It’s hard to believe that a year as passed since I took the first terrifying and tentative steps to learn how to do the front crawl. Although there’s still massive room for improvement I’m proud of just how far I have come.
On the 5th January 2018 I met up with my swim coach Kevin who said “show me what you can do”. I explained I could swim but only breaststroke with my head firmly above the water then continued to tell him my fear of having my face in the water and the panic if I can’t get enough air into my lungs.
The fear of water stems back to when I was a child living in Norway where my younger sister then aged about 5 fell into a freezing cold river and floated down with the current. I chased after her with a sense of complete and utter uselessness and panic as I couldn’t do anything to help her. Thankfully my sister was OK but the memory stayed deep within me for many years.
The first lesson was literally spent blowing bubbles in the water. Sounds so simple but putting my face even briefly under the water caused me to panic!
Over the next few weeks I worked incredibly hard, even the lifeguards had to tell me not to get so cross with myself when I didn’t manage to complete a task properly but with Kevins extraordinary patience and coaching I was able to do a length (badly but it was still a length!) The lovely ladies who I’d got to know when rehabbing my knee were very encouraging and a massive support although I don’t think they realised that at the time.
I still remember the first time I managed to swim 100m without stopping. The elation I felt stayed with me for the next week. Although the last length was pretty awful in terms of technique coupled with the fact I simply couldn’t breath, I bloody did it! Way to go Mimi a very proud moment and something I never thought I would or could achieve.
The next step was open water swimming – hot sweats set in even at the suggestion (and no it’s wasn’t a hot flush!). Many of our family holidays have been spent either beside the sea or a beautiful lake and I’ve watched with envy as my children and friends splash around in the water having fun, something I’ve never been able to do, even being dunked by the children in a swimming pool would send me into a whirl of panic coming up from beneath the gallons of water above me, needing to get to the safety of the side of the pool followed by feeling angry towards my children for doing it to me – they of course had no idea how I felt, to them it was just fun pushing mummy under the water!
In 2012 I took part in the Jungle Ultra in Peru, a great race but on the long day we had approximately 57 river crossings. Most of the runners wouldn’t have given it another thought but for me it was absolutely terrifying.
Most of the crossings were fine I could just walk through or across the water but as I came up to the first main crossing my heart rate went through the roof, my body began to shake and all I wanted to do was cry. I did wonder how on earth I was going to get across.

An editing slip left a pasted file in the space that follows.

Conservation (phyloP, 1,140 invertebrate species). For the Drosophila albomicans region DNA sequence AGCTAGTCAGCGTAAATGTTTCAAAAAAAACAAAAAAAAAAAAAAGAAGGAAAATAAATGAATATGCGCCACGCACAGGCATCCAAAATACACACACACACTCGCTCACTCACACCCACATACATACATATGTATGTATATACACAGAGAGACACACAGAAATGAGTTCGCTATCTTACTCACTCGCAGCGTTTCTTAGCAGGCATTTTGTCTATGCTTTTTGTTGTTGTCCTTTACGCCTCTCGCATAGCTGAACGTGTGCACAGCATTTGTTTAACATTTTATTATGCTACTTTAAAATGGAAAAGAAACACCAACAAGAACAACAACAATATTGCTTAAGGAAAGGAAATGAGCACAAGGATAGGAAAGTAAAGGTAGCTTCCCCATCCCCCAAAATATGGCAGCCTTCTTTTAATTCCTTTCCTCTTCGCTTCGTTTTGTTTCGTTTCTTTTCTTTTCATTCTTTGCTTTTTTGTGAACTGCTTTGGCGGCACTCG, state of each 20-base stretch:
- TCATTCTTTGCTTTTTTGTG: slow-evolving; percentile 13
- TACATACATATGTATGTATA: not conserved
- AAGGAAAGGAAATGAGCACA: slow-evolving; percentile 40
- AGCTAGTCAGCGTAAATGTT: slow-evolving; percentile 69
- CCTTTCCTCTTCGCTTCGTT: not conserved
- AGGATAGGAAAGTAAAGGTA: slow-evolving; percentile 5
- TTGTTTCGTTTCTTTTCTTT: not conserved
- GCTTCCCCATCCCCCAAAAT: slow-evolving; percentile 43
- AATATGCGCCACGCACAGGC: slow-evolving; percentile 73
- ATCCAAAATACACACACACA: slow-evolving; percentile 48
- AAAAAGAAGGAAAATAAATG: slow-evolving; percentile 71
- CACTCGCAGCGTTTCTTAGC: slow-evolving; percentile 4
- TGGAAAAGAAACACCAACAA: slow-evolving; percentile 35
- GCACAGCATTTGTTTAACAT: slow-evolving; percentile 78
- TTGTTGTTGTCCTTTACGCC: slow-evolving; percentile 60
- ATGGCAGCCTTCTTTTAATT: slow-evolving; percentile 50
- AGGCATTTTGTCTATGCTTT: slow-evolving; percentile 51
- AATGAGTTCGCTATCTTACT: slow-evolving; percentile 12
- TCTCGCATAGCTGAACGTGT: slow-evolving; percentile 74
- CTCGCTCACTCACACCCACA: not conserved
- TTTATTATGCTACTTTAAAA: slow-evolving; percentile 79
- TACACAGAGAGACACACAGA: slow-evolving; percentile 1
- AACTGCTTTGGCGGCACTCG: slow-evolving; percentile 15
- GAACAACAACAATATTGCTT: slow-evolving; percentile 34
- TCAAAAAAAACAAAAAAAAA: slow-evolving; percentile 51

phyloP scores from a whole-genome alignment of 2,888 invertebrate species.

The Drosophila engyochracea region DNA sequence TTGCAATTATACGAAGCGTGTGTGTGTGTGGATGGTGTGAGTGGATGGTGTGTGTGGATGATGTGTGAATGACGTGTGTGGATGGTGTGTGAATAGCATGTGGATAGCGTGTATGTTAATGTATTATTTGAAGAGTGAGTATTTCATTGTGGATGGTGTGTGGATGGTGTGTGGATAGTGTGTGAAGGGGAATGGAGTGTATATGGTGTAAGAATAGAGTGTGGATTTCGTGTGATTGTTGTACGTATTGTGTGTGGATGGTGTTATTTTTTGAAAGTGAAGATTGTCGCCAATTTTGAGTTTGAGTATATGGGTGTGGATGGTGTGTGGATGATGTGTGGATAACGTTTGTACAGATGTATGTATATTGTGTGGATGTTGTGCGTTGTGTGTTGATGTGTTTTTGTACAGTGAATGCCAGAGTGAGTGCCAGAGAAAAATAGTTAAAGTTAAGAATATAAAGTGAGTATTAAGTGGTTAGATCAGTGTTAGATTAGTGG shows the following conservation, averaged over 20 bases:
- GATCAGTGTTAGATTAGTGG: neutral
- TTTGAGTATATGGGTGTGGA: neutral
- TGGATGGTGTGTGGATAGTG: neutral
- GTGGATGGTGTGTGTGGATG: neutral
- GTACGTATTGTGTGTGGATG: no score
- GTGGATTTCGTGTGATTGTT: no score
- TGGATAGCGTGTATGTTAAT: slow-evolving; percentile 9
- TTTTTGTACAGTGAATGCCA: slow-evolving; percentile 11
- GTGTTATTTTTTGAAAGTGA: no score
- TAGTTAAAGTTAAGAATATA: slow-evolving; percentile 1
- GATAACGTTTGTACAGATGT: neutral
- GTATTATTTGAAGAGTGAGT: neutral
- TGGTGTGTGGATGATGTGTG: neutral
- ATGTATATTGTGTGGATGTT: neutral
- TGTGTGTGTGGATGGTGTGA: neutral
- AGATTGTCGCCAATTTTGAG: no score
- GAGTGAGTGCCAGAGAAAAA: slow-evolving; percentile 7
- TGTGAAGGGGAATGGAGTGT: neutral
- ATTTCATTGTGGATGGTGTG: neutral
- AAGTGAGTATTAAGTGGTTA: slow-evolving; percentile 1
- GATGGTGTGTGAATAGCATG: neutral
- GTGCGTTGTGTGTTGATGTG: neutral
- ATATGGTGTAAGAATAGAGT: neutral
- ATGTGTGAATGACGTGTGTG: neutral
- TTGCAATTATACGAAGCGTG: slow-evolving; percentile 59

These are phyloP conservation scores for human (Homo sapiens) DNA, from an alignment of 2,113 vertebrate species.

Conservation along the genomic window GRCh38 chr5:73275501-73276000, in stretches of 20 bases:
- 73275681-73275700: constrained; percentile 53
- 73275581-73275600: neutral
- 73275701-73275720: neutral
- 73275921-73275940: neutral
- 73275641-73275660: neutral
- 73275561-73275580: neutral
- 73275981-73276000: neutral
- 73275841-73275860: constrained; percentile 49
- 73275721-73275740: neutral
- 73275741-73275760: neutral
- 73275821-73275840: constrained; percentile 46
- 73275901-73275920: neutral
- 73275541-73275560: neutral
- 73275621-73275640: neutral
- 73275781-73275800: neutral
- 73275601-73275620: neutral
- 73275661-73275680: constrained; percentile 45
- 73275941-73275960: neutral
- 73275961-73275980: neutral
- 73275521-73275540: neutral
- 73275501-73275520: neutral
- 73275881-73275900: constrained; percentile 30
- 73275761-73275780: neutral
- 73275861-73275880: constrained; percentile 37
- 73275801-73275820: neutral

Kevin suggested I come along on a Thursday evening to the Weald Tri Club open water swimming session, he even lent me his daughters old wetsuit so there really was no excuse. It took me a few weeks to pluck up the courage to turn up though.
With my wetsuit on (the first attempt I actually put it on inside out, such an idiot but no-one was looking!) I walked to the end of the jetty, sat down put my swim hat and goggles on and my body seemed to have a mind of it’s own, I couldn’t control the shaking and once again simply wanted to curl up in a ball and cry. Kevin was already in the water waiting for me, he talked me through the process but still I couldn’t get in. Time to have a good talking to myself. I knew that if I didn’t get in at that moment when it was totally safe I would never conquer my fear. No one was expecting me to swim like a fish all I had to do was get in and float.
With a deep breath, I slid into the dark water. Everything inside me was telling me to get out and go home but Kevin simply told me to lie on my back and float – I could do that! Gradually I began to feel more comfortable floating, the next step was getting used to putting my face in the cold water and blowing bubbles; then it was time to swim. Oh my goodness the moment my face went in and I began to swim was a real mixture of emotions. I couldn’t see anything, I couldn’t breath but I was doing it. After a few strokes I had to stop and regroup but I had taken the first brave step.
After several weeks of swimming in the river a few people were going to Winchelsea to swim – in the sea! Luckily for me it was a sunny day, HWMBO and my friend Caroline came down too and once again Kevin was there to guide me through the process. I seemed to swallow quite a lot of sea water, had a moment of panic when something went passed my leg and I didn’t enjoy the waves bouncing me around but another step forwards.
2019 has arrived, I haven’t set myself any amazing New Years resolutions I simply want to build on last year and try to become the best swimmer I can be.